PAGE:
Scanning Probe Evolution in Biology

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Science  07 Nov 2003:
Vol. 302, Issue 5647, pp. 1002-1005
DOI: 10.1126/science.1067410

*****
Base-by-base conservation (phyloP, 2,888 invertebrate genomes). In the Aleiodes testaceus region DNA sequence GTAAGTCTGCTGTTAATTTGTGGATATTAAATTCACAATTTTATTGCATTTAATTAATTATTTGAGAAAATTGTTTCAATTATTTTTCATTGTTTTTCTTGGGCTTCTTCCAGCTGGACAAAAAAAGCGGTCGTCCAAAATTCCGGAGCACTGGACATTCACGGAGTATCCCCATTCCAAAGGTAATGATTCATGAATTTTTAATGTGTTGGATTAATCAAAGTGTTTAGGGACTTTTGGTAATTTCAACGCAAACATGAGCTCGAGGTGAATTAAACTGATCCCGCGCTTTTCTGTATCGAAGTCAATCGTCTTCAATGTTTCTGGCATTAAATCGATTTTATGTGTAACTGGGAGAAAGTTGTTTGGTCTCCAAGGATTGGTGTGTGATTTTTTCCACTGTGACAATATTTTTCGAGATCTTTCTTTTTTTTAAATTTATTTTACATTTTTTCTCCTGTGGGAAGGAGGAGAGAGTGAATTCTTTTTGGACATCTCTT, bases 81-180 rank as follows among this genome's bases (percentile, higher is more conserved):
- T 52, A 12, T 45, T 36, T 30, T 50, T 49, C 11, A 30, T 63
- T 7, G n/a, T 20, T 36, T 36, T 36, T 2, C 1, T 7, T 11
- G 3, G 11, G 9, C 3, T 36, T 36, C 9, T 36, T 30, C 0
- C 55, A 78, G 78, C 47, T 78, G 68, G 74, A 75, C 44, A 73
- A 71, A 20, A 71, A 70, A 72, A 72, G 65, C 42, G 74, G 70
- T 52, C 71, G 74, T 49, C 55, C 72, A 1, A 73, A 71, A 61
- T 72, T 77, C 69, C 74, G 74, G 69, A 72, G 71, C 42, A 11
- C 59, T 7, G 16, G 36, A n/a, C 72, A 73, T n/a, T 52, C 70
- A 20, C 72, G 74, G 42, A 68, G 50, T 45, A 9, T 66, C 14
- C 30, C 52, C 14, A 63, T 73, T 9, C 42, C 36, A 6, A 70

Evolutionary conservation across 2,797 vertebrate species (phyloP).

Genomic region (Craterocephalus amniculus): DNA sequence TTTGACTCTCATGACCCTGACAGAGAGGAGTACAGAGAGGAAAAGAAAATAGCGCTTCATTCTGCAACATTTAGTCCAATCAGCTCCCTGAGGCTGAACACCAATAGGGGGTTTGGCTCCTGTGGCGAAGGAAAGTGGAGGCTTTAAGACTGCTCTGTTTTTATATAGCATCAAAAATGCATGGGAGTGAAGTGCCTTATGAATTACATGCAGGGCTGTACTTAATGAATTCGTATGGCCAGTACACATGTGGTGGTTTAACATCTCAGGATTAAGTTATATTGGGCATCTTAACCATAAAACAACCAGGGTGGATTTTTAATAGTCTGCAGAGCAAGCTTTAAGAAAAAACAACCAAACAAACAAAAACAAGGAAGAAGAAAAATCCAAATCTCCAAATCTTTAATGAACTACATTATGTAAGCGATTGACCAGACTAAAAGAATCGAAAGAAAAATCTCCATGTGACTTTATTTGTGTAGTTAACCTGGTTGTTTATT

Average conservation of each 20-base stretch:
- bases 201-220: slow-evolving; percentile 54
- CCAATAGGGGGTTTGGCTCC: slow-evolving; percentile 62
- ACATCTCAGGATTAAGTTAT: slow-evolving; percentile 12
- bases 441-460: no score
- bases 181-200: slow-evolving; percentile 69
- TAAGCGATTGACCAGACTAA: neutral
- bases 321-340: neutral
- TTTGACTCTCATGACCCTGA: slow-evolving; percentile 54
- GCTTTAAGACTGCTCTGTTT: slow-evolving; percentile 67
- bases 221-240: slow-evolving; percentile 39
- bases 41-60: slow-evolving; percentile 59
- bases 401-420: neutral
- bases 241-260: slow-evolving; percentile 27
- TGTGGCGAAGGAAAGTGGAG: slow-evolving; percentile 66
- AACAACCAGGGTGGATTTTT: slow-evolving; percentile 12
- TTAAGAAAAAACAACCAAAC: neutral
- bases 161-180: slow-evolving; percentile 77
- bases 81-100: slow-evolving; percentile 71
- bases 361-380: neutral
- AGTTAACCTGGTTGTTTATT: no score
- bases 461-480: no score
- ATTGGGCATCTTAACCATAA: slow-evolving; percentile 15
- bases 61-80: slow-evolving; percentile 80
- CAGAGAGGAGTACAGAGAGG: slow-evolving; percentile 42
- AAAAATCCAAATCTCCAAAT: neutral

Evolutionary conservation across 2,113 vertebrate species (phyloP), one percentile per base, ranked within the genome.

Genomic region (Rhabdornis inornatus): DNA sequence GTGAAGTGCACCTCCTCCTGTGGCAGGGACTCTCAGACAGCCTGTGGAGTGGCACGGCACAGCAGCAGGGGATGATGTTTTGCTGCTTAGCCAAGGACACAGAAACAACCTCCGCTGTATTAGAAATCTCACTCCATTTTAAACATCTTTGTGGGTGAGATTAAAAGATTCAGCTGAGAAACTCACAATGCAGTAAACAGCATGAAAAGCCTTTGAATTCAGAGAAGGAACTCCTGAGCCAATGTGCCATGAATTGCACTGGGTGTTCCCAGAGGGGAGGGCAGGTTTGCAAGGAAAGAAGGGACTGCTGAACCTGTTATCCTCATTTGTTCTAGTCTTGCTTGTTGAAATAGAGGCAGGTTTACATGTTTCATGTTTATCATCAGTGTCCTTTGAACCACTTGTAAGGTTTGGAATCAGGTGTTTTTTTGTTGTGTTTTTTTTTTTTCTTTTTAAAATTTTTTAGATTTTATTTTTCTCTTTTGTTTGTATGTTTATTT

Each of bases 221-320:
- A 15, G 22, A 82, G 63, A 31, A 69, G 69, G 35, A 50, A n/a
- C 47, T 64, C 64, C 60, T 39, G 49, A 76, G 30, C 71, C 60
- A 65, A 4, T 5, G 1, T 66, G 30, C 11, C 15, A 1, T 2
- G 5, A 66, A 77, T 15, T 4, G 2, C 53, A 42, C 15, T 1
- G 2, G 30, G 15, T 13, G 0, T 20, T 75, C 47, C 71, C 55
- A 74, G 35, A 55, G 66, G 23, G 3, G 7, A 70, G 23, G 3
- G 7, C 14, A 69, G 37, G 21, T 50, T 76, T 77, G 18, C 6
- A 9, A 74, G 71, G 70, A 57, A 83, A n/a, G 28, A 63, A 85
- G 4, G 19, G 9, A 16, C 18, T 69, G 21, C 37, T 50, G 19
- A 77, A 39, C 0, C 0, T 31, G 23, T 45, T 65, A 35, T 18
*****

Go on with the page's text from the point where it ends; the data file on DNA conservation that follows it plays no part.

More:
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Twenty years ago the first scanning probe instrument, the scanning tunneling microscope, opened up new realms for our perception of the world. Atoms that had been abstract entities were now real objects, clearly seen as distinguishable individuals at particular positions in space. A whole family of scanning probe instruments has been developed, extending our sense of touching to the scale of atoms and molecules. Such instruments are especially useful for imaging of biomolecular structures because they can produce topographic images with submolecular resolution in aqueous environments. Instruments with increased imaging rates, lower probe-specimen force interactions, and probe configurations not constrained to planar surfaces are being developed, with the goal of imaging processes at the single-molecule level—not only at surfaces but also within three-dimensional volumes—in real time.

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